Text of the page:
Purpose of this Blog...

You may have noticed that not all books are equal in capturing children's imaginations and in cultivating those innocent, tender souls. My goal is to help you find the ones that do!
(Painting by Mary Cassatt: "Mrs Cassatt Reading to her Grandchildren" -1888)

Wednesday, November 3, 2010


by Henry Lawrence Oakley
Silhouettes harken back to the art of Ancient Egypt and Greece, as images painted on tomb walls or pottery.  What today are considered to be traditional profile silhouettes, painted or cut from black paper, were first used in 18th Century portraiture, before the invention of the camera - which led to the end of the silhouette's widespread use for portraits.  But if you've ever been to Main Street, Disneyland, you may have noticed a shop where artists quickly hand-cut portraits in profile. I'm not getting paid to promote Disney, but their interesting and informative (1-minute long) video about this studio and silhouette portraits is worth watching. 

by Margaret Chute
Like the quick "click" of a camera shot, or children playing freeze tag, a silhouette captures the image of a moment in time we might otherwise have missed or forgotten. This art makes us stop and admire the lines and curves of the seemingly back-lit, darkened subjects of the scene. Because silhouettes communicate the whimsy and fleeting nature of childhood, I think they are wonderfully employed as illustrations for children's literature -- be it poetry, fantasy, or just a simple story. 

Hans Christian Andersen would often accompany his public story-telling with impromptu designs and small scenes, as he cut them out by hand from paper. Though not specifically silhouette portraits, they were called "paper cuts".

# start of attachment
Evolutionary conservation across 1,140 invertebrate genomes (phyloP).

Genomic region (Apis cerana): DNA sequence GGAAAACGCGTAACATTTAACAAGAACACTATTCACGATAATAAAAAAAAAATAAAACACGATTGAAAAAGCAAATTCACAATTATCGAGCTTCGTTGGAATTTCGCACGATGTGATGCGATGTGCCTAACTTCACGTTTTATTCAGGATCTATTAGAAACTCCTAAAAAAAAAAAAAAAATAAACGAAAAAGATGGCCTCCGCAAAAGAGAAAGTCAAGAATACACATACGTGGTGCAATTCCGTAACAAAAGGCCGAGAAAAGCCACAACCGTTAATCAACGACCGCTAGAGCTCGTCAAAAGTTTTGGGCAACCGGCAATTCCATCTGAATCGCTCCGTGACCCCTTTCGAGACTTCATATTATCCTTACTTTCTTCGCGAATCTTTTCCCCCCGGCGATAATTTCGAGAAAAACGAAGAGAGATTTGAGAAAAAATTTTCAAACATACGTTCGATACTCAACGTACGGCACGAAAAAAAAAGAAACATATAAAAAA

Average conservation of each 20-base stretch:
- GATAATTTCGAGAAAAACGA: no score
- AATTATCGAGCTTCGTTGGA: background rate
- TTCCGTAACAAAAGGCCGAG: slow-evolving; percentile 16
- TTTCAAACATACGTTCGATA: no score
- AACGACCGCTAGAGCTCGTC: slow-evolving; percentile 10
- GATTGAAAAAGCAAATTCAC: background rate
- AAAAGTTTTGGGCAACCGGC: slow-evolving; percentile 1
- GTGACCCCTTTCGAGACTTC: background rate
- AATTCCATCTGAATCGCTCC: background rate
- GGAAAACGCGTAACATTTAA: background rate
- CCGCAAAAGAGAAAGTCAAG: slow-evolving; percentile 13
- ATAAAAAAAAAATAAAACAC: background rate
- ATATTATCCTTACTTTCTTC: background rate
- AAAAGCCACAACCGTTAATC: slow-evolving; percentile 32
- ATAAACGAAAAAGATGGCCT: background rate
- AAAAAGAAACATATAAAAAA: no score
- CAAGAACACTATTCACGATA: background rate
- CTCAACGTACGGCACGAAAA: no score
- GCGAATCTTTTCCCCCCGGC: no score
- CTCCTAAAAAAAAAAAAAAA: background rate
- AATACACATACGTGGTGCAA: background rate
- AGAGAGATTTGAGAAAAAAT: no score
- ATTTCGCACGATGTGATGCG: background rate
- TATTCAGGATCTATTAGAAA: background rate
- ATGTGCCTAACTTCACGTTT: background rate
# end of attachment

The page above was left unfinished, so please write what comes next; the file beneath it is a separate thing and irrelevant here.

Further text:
by Beth Wagner Brust
The Amazing Paper Cuttings of Hans Christian Andersen

Many countries, including China and Turkey, have a history of paper-cutting art.  The French used the term silhouette, after a man by the name of Eteinne de Silhouette, whose very affordable hobby was making cut-out portraits in the profile style; but in Germany, this art was called schernschnitte, which means "scissor cut". 

Starting in the late 19th and early 20th century, some illustrators began using this paper cutting technique for books. Silhouette pictures could easily be printed by blocks that were cheaper to produce and lasted longer than detailed black and white hand drawn illustrations.  Arthur Rackham was one of the earliest illustrators who used silhouette scenes in several of his books.

Modern day children's book illustrators who use paper cuts include DAVID WISNIEWSKIJAN PIENKOWSKI, CLAY RICE, and NIKKI McCLURE.  (Click on each name to read about their art and books).

Nikki McClure, from The Great Chicken Escape

Clay Rice, The Lonely Shadow
David Wisniewski, The Warrior and the Wise Man
Jan Pienkowski,  from The Thousand Nights and One Night

Source links for more information:
Portrait Silhouettes
History of Paper Cutters
Charles Burns Silhouette Parlour


  1. There is something very magical about silhouettes - it's as if they capture the essence of the story somehow.

  2. PS I've just put a link to your blog on my Hildaland blog!

  3. Thank you, Ruth. I'll check out your blog! (and books)

  4. thanks for visiting my blog and telling me about this!
    I think papercutting is magical!! just love it!
    I will now visit the links you recommanded!

  5. Anna - Thanks! And I love the Alice in Wonderland silhouette you posted!

  6. Saw your link on Anna's blog and this is lovely.

  7. I particularly love Jan Pienkowski's work, so detailed.

  8. Yes - his Fairy Tales book is right up your alley!